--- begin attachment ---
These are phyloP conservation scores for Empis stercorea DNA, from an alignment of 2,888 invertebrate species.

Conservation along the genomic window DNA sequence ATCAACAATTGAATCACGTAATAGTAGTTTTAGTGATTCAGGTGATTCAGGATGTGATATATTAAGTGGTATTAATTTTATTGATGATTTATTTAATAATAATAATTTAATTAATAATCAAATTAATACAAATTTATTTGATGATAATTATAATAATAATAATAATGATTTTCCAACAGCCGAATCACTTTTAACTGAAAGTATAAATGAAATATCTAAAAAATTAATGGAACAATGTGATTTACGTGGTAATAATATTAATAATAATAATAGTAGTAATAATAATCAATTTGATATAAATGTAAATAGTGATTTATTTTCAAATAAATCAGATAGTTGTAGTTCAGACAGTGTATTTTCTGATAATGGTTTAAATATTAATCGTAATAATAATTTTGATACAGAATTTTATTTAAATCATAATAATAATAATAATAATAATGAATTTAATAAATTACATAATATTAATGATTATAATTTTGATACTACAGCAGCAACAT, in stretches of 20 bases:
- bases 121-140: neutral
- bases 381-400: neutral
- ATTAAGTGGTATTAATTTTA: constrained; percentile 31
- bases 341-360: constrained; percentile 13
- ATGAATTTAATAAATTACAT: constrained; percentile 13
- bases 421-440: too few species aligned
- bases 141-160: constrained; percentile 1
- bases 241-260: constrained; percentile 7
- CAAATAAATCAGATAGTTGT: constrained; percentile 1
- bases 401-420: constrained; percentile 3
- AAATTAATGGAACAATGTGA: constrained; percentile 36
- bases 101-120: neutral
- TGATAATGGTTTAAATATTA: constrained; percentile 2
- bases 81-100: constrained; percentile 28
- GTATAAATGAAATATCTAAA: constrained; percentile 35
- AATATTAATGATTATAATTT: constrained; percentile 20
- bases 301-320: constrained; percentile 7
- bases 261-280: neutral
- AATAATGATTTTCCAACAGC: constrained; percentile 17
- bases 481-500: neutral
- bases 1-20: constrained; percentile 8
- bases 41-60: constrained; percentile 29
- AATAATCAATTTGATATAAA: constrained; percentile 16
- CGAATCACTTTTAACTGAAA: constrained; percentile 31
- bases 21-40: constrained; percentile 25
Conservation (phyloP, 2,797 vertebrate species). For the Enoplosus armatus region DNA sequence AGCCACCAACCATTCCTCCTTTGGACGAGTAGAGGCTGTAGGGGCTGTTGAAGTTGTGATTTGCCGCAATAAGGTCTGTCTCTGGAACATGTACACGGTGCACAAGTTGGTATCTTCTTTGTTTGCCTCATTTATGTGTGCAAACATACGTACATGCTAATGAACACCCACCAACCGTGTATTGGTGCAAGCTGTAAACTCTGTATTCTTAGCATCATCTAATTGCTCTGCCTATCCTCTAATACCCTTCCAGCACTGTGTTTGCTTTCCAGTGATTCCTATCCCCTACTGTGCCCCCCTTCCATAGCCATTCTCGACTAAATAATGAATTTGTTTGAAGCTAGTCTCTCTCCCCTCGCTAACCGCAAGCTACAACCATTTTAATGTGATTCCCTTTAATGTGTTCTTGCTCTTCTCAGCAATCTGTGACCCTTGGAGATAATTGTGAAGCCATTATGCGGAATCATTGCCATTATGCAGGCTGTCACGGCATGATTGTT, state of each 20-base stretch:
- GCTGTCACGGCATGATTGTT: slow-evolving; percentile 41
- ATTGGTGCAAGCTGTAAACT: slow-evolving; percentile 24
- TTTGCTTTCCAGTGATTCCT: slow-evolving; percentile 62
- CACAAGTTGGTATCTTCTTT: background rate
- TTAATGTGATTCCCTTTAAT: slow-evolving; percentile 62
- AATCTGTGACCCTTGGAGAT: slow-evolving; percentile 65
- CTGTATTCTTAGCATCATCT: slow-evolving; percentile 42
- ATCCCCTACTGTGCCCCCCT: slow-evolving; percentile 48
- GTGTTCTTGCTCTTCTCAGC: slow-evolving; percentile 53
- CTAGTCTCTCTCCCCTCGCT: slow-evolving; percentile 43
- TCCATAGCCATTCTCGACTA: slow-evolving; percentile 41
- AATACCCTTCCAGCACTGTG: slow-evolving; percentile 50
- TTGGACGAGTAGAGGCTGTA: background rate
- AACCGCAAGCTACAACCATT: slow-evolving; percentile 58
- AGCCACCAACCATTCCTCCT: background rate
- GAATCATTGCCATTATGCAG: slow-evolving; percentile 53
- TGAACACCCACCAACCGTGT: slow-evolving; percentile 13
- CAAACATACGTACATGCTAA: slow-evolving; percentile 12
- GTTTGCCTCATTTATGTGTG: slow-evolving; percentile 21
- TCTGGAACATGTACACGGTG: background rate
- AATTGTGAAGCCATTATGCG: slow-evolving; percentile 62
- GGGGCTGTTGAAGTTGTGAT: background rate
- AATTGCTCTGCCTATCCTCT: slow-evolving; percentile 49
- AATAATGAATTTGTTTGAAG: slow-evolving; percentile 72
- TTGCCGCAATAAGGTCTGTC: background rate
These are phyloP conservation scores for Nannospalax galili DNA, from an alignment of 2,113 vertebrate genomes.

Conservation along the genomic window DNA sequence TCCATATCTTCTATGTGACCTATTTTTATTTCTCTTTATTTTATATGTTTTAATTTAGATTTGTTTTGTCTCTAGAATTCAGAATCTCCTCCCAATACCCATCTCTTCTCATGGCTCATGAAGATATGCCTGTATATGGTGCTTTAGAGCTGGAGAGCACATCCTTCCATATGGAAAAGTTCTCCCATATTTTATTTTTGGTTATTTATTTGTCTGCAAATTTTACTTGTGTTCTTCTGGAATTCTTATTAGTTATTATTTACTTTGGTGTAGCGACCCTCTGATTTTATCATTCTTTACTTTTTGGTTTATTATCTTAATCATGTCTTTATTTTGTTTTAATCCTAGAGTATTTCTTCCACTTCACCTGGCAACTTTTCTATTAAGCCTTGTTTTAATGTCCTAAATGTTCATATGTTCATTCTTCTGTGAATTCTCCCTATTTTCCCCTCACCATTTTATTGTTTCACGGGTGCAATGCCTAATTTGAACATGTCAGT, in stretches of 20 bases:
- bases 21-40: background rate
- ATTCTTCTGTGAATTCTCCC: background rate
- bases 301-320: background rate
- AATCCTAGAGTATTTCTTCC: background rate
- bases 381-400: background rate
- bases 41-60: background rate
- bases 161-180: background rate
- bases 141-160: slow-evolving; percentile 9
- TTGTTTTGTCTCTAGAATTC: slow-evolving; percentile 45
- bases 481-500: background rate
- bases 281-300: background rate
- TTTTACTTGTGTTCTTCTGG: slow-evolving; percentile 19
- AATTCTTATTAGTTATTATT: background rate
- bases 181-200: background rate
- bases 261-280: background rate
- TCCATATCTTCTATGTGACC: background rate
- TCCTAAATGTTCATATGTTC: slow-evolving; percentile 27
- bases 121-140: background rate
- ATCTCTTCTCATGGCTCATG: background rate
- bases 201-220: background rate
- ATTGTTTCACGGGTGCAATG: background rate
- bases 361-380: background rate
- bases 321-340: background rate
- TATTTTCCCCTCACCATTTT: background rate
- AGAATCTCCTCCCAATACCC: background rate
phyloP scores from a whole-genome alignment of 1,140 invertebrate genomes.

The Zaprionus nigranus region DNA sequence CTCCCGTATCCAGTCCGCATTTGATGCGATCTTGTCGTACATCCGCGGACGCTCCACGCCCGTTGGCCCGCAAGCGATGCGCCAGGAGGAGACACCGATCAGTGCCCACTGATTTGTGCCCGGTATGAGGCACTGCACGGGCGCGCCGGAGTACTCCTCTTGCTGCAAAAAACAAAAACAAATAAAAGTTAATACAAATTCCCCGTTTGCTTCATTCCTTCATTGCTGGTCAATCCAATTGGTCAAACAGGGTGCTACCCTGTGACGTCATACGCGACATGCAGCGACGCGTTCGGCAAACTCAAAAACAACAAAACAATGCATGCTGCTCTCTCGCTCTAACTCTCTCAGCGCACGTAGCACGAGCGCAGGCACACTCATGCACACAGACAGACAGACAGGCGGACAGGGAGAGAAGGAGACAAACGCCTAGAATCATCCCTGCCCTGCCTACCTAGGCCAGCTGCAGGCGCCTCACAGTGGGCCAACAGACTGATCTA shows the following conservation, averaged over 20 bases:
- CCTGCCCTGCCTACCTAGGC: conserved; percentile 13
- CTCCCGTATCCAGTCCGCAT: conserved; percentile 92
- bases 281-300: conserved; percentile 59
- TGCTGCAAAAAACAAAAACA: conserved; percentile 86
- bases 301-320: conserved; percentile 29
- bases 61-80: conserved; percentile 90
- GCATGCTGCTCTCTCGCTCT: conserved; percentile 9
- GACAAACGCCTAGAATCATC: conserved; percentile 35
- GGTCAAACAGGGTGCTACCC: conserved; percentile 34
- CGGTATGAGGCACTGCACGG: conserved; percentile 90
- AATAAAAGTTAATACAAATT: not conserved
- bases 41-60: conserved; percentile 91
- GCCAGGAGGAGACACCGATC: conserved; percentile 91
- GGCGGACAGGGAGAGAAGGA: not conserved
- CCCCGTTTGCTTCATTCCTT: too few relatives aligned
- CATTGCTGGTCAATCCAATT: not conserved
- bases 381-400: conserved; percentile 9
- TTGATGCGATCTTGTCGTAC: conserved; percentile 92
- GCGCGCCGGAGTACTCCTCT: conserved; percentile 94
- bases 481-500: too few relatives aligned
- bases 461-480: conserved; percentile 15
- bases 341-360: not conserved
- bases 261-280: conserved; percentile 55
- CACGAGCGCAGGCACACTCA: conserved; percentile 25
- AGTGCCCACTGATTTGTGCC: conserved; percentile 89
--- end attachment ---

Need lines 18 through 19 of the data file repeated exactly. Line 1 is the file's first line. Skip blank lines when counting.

- AATATTAATGATTATAATTT: constrained; percentile 20
- bases 301-320: constrained; percentile 7